Dan sent a tempered response which should serve as a wake up call but won’t. He pointed out that they were not pouring concrete yet and that the pictures of his “stone masons” were taken at the Afghan business located next to his site which has nothing to do with the project in question. Guess what happened next? While Dan was home on leave he was fired for creating animosity with the Kabul appointees. It turned out that actually building capacity by living and working with the Afghans daily was not what our diplomatic class had in mind when they talked about building capacity because (according to them) it’s too dangerous to be outside the wire.

Scout - the offical prtector dog in training at the Taj
Scout was a good looking dog but not a good guard dog because loud noises terrified him.

I live like a king for pennies compared to the life support costs for our military, State, USAID, or the dozens of other federal agencies operating in Afghanistan. When I need work done on the Taj I hire local contractors and use local products, the military hires KBR and imports every bit of their construction material from America. I would think “capacity building” would involve taking every opportunity to build capacity at the district level. Instead we are allowing the Karzai government to steal reconstruction funds hand over fist while ensuring that contractors like Dan who interfere with their corruption are removed from the field,

I will say this again knowing that I sound like a broken record we are running out of time. We can no longer afford continued failure in the stability operations fight. When the people of Afghanistan decided that we are not serious and not really here to help them they will eject us and we will have no choice but to go. The butcher’s bill for that will be more than Americans will want to consider. Look at what happened back in 1978 when the people of Herat decided they wanted the Soviets and their families to go, they all went, in body bags.

15 Replies to “Dan the Reconstruction Man”

  1. Hah, Dan has his bags packed and has a bad ass “Taj” cover sitting right on top. Who do I have to give some shereni to in order to get one of those muthas? OoRah, watch your six.

  2. You hit the nail on the head w/ every post. Keep up the good fight and stay safe.

  3. A friend of mine in NC is a Columbian expat. Fled that country because of crushing corruption. He asked me once why this country (USA) didn’t experience those things. I went into some rant about our Anglo/Western Civ tradition of individual liberty and common law exrcised objectively. Unfortunately, only the USA and a few other locales in this world are the exception. I have a sinking feeling that’s all about to change.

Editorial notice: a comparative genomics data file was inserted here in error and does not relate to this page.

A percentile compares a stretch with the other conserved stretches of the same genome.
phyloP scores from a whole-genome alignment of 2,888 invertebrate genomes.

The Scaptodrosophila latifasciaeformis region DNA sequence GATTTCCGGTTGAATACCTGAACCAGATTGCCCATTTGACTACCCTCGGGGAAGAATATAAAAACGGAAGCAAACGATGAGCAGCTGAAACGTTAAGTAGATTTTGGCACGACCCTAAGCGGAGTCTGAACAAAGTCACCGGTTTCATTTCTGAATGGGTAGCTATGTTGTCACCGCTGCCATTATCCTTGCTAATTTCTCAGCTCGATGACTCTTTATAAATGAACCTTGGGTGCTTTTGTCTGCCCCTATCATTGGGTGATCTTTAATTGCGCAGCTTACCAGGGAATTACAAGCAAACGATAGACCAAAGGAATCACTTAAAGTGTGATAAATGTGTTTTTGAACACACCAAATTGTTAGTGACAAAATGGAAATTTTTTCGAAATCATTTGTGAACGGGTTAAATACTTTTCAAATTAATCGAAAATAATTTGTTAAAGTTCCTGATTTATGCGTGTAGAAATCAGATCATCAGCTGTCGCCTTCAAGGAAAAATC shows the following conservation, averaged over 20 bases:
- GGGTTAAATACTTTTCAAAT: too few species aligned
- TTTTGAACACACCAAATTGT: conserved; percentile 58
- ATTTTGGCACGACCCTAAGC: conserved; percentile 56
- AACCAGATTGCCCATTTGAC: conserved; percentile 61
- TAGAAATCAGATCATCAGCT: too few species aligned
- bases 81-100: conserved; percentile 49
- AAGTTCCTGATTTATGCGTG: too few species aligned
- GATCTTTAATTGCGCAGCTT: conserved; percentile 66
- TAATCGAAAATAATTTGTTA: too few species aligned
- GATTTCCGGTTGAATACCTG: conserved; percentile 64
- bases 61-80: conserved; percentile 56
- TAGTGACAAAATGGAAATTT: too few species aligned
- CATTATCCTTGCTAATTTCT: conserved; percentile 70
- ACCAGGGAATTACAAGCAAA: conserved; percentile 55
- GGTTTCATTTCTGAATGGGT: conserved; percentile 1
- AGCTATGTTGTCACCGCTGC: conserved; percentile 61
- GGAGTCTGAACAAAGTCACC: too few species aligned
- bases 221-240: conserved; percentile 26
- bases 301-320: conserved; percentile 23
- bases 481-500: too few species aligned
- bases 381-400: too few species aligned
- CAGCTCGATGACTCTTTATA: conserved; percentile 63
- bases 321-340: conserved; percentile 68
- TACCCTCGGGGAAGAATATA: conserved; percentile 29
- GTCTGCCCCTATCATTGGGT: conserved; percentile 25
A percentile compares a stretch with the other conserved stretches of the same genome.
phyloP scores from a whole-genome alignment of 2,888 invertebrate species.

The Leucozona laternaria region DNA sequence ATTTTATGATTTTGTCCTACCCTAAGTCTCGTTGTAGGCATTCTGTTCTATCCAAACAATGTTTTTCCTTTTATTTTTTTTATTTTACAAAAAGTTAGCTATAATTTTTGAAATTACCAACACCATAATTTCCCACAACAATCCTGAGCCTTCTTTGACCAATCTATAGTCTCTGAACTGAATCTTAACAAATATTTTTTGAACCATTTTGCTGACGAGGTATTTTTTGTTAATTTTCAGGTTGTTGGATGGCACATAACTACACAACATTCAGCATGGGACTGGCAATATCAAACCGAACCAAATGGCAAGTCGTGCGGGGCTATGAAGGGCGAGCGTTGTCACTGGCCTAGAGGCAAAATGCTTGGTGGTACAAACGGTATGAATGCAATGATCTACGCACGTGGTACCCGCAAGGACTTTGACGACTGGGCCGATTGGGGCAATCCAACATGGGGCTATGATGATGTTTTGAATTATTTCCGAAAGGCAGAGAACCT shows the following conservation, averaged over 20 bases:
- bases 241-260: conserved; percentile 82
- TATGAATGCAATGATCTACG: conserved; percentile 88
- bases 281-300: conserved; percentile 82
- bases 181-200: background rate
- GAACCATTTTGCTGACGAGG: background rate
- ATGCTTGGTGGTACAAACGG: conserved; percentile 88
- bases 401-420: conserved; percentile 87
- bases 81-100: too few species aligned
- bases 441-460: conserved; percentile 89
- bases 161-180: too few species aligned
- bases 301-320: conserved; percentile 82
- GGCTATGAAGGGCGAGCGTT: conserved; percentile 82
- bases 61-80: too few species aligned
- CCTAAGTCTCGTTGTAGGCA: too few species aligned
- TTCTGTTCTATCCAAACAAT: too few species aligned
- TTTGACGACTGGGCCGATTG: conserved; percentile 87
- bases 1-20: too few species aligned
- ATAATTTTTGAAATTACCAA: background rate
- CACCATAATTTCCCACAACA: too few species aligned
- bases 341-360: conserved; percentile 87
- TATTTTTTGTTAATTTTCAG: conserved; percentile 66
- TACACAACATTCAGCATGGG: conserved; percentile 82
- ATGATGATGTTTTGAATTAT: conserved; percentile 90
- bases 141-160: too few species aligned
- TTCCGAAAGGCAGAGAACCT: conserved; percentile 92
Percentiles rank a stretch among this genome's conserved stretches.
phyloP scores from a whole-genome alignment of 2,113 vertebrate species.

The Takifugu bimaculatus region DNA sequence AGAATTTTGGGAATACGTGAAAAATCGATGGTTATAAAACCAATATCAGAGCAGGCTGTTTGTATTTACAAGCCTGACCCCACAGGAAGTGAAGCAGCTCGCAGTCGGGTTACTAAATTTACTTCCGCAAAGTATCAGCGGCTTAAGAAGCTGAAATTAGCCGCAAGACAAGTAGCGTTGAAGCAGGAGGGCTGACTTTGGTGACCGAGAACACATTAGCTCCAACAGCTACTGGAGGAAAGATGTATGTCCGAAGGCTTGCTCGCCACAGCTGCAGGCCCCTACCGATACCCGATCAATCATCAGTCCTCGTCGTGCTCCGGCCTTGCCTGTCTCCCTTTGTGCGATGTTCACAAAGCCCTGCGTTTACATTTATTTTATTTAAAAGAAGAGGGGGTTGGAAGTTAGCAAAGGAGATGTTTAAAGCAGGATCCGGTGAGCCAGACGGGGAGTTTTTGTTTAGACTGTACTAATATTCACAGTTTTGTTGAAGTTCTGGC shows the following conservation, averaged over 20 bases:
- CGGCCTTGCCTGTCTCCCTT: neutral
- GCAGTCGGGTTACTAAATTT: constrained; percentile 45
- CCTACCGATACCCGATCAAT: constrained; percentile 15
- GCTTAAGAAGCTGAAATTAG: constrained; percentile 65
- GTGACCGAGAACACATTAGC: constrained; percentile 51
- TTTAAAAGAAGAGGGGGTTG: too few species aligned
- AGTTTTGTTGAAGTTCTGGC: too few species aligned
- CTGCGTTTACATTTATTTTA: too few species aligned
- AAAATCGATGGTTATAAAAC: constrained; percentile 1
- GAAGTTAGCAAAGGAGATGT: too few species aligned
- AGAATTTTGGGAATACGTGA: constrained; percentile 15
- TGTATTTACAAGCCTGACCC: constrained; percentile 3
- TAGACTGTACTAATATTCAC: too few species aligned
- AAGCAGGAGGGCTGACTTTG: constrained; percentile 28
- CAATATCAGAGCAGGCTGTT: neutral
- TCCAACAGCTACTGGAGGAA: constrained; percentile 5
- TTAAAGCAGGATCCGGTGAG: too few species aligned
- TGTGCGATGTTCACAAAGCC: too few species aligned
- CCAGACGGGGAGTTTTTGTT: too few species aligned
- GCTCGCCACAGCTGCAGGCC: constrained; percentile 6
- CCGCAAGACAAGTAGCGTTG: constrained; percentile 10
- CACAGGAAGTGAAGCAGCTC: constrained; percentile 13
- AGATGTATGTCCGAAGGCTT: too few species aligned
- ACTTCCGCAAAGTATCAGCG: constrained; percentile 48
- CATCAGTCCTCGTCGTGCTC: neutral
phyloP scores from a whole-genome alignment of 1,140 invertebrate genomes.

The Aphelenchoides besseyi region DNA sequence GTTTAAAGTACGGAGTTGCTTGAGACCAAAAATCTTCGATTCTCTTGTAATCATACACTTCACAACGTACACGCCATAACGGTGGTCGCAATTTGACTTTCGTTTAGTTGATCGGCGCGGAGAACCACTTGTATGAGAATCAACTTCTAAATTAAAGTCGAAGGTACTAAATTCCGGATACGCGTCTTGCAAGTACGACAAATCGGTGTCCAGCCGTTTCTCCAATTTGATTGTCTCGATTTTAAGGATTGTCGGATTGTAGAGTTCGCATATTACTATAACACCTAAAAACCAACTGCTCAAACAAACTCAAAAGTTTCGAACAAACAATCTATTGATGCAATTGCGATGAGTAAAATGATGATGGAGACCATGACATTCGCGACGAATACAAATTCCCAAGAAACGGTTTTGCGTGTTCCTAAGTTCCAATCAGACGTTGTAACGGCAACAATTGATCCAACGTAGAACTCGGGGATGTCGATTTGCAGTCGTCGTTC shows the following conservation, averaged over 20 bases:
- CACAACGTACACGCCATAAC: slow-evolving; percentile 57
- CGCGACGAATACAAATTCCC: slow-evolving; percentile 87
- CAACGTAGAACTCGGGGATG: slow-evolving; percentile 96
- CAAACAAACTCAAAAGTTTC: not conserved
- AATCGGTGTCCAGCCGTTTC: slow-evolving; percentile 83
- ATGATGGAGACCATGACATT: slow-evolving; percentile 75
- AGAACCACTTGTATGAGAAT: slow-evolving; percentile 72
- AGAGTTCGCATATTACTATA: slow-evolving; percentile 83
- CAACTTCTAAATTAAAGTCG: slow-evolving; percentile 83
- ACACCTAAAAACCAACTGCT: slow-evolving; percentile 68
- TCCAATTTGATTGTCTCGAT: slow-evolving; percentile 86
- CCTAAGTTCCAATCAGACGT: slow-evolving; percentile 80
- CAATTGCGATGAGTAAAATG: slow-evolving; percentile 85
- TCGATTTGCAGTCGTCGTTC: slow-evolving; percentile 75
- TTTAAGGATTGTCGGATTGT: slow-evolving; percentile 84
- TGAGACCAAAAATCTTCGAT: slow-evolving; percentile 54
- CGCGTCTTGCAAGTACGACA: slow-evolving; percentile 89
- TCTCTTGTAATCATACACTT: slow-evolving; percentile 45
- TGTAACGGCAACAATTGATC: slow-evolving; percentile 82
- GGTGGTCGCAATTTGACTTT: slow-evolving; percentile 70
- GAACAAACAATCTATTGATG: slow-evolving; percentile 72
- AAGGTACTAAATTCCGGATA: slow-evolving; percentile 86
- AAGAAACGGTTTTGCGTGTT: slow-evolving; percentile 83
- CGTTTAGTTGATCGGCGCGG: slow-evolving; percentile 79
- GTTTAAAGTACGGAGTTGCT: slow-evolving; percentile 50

PS: My own ‘official protector’ is a lab/border collie mix – Scout. Best damn dog I ever had. Good luck with yours & many thanks for your excellent site.

  4. It is so obvious that the redevelopment projects are so hit or miss. There is no serious economic development going on in Afghanistan, and with the State Department failing to back up Americans who want to help, that’s not going to get any better any time soon.

    Keep telling the truth and maybe someday someone with some juice will hear and heed. I the meantime, I’m diggin the song you’re singin.

    Looks like a Cuchi dog, from the size of those paws. We were adopted by a dog in the Afghania Valley that went on patrols and guarded our VPB for nearly a month. We named her Scout. Then she was assassinated by the 7th Group guys back at the firebase.

    They didn’t like dogs.

    Hope yours fairs better… keep Scout away from 7th Group.

  5. Scout looks like a promising protective pup.

    I don’t know about the DoS or USAID not wanting to back-up or support Americans who want to help, I don’t think they have the resources, people or money wise. A lot of reconstruction projects in Iraq have been paid for by the US Military. I’m kind of surprised about your assessment of the PRT not leaving the wire. That is too bad for them. I followed a PRT blogger in Iraq and he was always going out and about. Granted, he was traveling with the Marines.

    The corruption thing is a hard one to get around as is the Taliban being able to come into communities and take the things that Coalition forces provide to make life better. That frustrates me. I often wondered why the people didn’t just stand-up to them, until I saw some graphic video of what they do to people who do stand up to them. I’ve been preaching CAP teams since way back – – which are now called MITTs in Iraq. I hope as things calm down in Iraq they are able to put more people on the ground and help provide local security.

  6. Tim,
    Just tripped across your blog. Glad to see you’re alive and well. I figured you be in the thick of everything. I haven’t gotten to Afghanistan yet, but blogs like yours help paint the picture.
    Semper Fi,

  7. Thank you for your continuing good work and I hope that at least some of the decision makers are attending to your opinions.